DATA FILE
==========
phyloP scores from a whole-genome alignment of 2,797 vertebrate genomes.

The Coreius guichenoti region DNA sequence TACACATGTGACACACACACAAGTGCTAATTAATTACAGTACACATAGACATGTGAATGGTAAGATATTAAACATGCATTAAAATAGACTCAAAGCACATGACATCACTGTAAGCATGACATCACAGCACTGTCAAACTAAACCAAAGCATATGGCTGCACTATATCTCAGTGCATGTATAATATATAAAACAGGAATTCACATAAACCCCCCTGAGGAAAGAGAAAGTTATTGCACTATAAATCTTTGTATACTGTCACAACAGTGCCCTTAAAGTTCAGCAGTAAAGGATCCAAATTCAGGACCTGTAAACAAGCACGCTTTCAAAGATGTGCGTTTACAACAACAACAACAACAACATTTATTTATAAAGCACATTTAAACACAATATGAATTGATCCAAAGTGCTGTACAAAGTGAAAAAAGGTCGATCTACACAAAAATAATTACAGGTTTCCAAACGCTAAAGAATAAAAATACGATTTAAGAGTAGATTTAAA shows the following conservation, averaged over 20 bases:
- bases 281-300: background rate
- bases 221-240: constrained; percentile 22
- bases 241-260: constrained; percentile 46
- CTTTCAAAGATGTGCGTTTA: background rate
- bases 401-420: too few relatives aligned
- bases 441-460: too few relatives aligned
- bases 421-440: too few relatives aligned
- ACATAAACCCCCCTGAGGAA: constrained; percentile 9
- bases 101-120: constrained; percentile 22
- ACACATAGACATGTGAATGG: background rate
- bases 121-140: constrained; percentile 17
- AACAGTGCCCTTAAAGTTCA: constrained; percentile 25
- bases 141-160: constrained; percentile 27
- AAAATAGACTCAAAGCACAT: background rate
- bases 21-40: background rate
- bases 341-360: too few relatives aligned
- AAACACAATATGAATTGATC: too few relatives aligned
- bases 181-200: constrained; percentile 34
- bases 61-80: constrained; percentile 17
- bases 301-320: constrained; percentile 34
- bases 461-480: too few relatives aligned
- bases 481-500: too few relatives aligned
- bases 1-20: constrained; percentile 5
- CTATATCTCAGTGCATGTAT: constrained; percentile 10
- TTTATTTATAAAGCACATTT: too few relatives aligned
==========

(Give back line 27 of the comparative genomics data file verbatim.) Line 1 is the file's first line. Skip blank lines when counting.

- TTTATTTATAAAGCACATTT: too few relatives aligned